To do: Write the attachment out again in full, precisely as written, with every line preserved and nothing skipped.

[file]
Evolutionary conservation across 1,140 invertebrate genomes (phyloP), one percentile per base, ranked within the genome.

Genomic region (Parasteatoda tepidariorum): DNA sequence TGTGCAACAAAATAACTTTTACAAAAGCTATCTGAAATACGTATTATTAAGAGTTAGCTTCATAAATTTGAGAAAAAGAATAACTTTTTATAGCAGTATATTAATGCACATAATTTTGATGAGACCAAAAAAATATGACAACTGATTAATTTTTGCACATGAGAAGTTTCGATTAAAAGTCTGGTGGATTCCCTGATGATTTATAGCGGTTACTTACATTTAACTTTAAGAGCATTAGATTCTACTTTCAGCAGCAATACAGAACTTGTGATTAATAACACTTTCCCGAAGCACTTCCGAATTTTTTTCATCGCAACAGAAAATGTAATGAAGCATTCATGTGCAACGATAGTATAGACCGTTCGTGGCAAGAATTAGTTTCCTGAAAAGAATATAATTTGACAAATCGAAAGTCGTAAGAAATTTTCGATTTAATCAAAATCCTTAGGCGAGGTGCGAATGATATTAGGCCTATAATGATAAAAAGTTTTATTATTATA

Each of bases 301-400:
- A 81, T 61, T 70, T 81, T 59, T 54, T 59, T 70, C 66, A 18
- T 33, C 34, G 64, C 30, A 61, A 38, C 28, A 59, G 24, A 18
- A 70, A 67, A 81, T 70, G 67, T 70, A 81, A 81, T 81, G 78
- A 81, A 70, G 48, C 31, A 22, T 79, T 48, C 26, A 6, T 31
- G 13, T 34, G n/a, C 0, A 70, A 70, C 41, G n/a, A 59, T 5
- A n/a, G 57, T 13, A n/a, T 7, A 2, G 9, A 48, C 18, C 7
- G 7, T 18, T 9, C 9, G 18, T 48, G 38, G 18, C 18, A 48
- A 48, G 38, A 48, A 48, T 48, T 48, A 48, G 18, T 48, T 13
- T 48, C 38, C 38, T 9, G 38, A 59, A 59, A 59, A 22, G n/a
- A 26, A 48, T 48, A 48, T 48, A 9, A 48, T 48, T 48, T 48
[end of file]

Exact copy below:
Evolutionary conservation across 1,140 invertebrate genomes (phyloP), one percentile per base, ranked within the genome.

Genomic region (Parasteatoda tepidariorum): DNA sequence TGTGCAACAAAATAACTTTTACAAAAGCTATCTGAAATACGTATTATTAAGAGTTAGCTTCATAAATTTGAGAAAAAGAATAACTTTTTATAGCAGTATATTAATGCACATAATTTTGATGAGACCAAAAAAATATGACAACTGATTAATTTTTGCACATGAGAAGTTTCGATTAAAAGTCTGGTGGATTCCCTGATGATTTATAGCGGTTACTTACATTTAACTTTAAGAGCATTAGATTCTACTTTCAGCAGCAATACAGAACTTGTGATTAATAACACTTTCCCGAAGCACTTCCGAATTTTTTTCATCGCAACAGAAAATGTAATGAAGCATTCATGTGCAACGATAGTATAGACCGTTCGTGGCAAGAATTAGTTTCCTGAAAAGAATATAATTTGACAAATCGAAAGTCGTAAGAAATTTTCGATTTAATCAAAATCCTTAGGCGAGGTGCGAATGATATTAGGCCTATAATGATAAAAAGTTTTATTATTATA

Each of bases 301-400:
- A 81, T 61, T 70, T 81, T 59, T 54, T 59, T 70, C 66, A 18
- T 33, C 34, G 64, C 30, A 61, A 38, C 28, A 59, G 24, A 18
- A 70, A 67, A 81, T 70, G 67, T 70, A 81, A 81, T 81, G 78
- A 81, A 70, G 48, C 31, A 22, T 79, T 48, C 26, A 6, T 31
- G 13, T 34, G n/a, C 0, A 70, A 70, C 41, G n/a, A 59, T 5
- A n/a, G 57, T 13, A n/a, T 7, A 2, G 9, A 48, C 18, C 7
- G 7, T 18, T 9, C 9, G 18, T 48, G 38, G 18, C 18, A 48
- A 48, G 38, A 48, A 48, T 48, T 48, A 48, G 18, T 48, T 13
- T 48, C 38, C 38, T 9, G 38, A 59, A 59, A 59, A 22, G n/a
- A 26, A 48, T 48, A 48, T 48, A 9, A 48, T 48, T 48, T 48